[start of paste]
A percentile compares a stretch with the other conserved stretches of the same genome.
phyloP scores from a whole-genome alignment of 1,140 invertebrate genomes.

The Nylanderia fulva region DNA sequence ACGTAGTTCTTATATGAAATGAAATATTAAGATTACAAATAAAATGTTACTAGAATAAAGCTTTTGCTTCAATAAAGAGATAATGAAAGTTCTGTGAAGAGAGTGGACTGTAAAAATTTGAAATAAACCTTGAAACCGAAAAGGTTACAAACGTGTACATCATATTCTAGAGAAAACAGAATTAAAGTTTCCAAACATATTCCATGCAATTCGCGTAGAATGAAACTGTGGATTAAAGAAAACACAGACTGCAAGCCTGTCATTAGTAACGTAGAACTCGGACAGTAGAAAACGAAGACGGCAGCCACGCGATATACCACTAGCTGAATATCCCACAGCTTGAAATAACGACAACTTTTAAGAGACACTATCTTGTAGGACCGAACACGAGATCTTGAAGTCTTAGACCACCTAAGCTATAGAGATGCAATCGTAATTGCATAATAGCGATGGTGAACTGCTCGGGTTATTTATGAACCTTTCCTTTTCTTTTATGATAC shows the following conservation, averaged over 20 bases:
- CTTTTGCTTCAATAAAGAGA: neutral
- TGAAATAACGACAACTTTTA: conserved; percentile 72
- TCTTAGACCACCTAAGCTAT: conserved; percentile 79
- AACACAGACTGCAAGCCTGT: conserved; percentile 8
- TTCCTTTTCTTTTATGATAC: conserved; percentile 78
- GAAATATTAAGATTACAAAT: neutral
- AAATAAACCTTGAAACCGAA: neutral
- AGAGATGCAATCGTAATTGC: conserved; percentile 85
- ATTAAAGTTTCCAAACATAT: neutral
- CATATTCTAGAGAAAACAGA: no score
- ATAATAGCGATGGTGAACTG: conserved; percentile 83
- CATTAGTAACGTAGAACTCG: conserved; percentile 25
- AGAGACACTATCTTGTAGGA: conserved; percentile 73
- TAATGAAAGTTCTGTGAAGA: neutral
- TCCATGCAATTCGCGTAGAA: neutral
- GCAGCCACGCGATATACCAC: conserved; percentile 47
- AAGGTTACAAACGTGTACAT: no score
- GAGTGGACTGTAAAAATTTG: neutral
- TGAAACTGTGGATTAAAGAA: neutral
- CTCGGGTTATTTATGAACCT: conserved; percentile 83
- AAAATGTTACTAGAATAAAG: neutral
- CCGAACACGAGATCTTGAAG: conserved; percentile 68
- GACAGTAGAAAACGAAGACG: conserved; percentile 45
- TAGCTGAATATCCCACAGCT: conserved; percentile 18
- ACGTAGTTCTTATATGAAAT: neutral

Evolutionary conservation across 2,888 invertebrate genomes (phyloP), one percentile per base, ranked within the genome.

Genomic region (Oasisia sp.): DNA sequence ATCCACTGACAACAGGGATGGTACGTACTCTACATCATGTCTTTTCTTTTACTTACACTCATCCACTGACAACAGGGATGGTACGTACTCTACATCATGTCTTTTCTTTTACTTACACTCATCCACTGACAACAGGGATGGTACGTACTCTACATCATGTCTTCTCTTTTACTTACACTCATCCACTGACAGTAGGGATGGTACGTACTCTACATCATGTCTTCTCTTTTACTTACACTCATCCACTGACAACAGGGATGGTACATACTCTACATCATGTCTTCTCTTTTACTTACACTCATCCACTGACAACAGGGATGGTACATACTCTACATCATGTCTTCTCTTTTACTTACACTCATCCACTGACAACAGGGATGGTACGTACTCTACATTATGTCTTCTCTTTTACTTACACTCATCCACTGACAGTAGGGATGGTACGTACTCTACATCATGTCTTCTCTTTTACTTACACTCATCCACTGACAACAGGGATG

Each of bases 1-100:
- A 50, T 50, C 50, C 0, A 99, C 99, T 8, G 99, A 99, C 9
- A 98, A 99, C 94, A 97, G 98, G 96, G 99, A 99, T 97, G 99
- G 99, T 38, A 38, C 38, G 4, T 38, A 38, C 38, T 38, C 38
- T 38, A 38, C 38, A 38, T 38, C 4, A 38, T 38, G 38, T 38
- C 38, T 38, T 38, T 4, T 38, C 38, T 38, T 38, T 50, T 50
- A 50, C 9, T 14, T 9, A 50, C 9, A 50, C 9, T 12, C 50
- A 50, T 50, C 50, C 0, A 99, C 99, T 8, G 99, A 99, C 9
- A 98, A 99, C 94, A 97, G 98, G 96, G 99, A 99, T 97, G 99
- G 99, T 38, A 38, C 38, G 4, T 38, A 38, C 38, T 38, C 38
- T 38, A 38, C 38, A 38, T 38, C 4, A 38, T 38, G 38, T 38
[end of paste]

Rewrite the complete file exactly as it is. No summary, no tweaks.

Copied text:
A percentile compares a stretch with the other conserved stretches of the same genome.
phyloP scores from a whole-genome alignment of 1,140 invertebrate genomes.

The Nylanderia fulva region DNA sequence ACGTAGTTCTTATATGAAATGAAATATTAAGATTACAAATAAAATGTTACTAGAATAAAGCTTTTGCTTCAATAAAGAGATAATGAAAGTTCTGTGAAGAGAGTGGACTGTAAAAATTTGAAATAAACCTTGAAACCGAAAAGGTTACAAACGTGTACATCATATTCTAGAGAAAACAGAATTAAAGTTTCCAAACATATTCCATGCAATTCGCGTAGAATGAAACTGTGGATTAAAGAAAACACAGACTGCAAGCCTGTCATTAGTAACGTAGAACTCGGACAGTAGAAAACGAAGACGGCAGCCACGCGATATACCACTAGCTGAATATCCCACAGCTTGAAATAACGACAACTTTTAAGAGACACTATCTTGTAGGACCGAACACGAGATCTTGAAGTCTTAGACCACCTAAGCTATAGAGATGCAATCGTAATTGCATAATAGCGATGGTGAACTGCTCGGGTTATTTATGAACCTTTCCTTTTCTTTTATGATAC shows the following conservation, averaged over 20 bases:
- CTTTTGCTTCAATAAAGAGA: neutral
- TGAAATAACGACAACTTTTA: conserved; percentile 72
- TCTTAGACCACCTAAGCTAT: conserved; percentile 79
- AACACAGACTGCAAGCCTGT: conserved; percentile 8
- TTCCTTTTCTTTTATGATAC: conserved; percentile 78
- GAAATATTAAGATTACAAAT: neutral
- AAATAAACCTTGAAACCGAA: neutral
- AGAGATGCAATCGTAATTGC: conserved; percentile 85
- ATTAAAGTTTCCAAACATAT: neutral
- CATATTCTAGAGAAAACAGA: no score
- ATAATAGCGATGGTGAACTG: conserved; percentile 83
- CATTAGTAACGTAGAACTCG: conserved; percentile 25
- AGAGACACTATCTTGTAGGA: conserved; percentile 73
- TAATGAAAGTTCTGTGAAGA: neutral
- TCCATGCAATTCGCGTAGAA: neutral
- GCAGCCACGCGATATACCAC: conserved; percentile 47
- AAGGTTACAAACGTGTACAT: no score
- GAGTGGACTGTAAAAATTTG: neutral
- TGAAACTGTGGATTAAAGAA: neutral
- CTCGGGTTATTTATGAACCT: conserved; percentile 83
- AAAATGTTACTAGAATAAAG: neutral
- CCGAACACGAGATCTTGAAG: conserved; percentile 68
- GACAGTAGAAAACGAAGACG: conserved; percentile 45
- TAGCTGAATATCCCACAGCT: conserved; percentile 18
- ACGTAGTTCTTATATGAAAT: neutral

Evolutionary conservation across 2,888 invertebrate genomes (phyloP), one percentile per base, ranked within the genome.

Genomic region (Oasisia sp.): DNA sequence ATCCACTGACAACAGGGATGGTACGTACTCTACATCATGTCTTTTCTTTTACTTACACTCATCCACTGACAACAGGGATGGTACGTACTCTACATCATGTCTTTTCTTTTACTTACACTCATCCACTGACAACAGGGATGGTACGTACTCTACATCATGTCTTCTCTTTTACTTACACTCATCCACTGACAGTAGGGATGGTACGTACTCTACATCATGTCTTCTCTTTTACTTACACTCATCCACTGACAACAGGGATGGTACATACTCTACATCATGTCTTCTCTTTTACTTACACTCATCCACTGACAACAGGGATGGTACATACTCTACATCATGTCTTCTCTTTTACTTACACTCATCCACTGACAACAGGGATGGTACGTACTCTACATTATGTCTTCTCTTTTACTTACACTCATCCACTGACAGTAGGGATGGTACGTACTCTACATCATGTCTTCTCTTTTACTTACACTCATCCACTGACAACAGGGATG

Each of bases 1-100:
- A 50, T 50, C 50, C 0, A 99, C 99, T 8, G 99, A 99, C 9
- A 98, A 99, C 94, A 97, G 98, G 96, G 99, A 99, T 97, G 99
- G 99, T 38, A 38, C 38, G 4, T 38, A 38, C 38, T 38, C 38
- T 38, A 38, C 38, A 38, T 38, C 4, A 38, T 38, G 38, T 38
- C 38, T 38, T 38, T 4, T 38, C 38, T 38, T 38, T 50, T 50
- A 50, C 9, T 14, T 9, A 50, C 9, A 50, C 9, T 12, C 50
- A 50, T 50, C 50, C 0, A 99, C 99, T 8, G 99, A 99, C 9
- A 98, A 99, C 94, A 97, G 98, G 96, G 99, A 99, T 97, G 99
- G 99, T 38, A 38, C 38, G 4, T 38, A 38, C 38, T 38, C 38
- T 38, A 38, C 38, A 38, T 38, C 4, A 38, T 38, G 38, T 38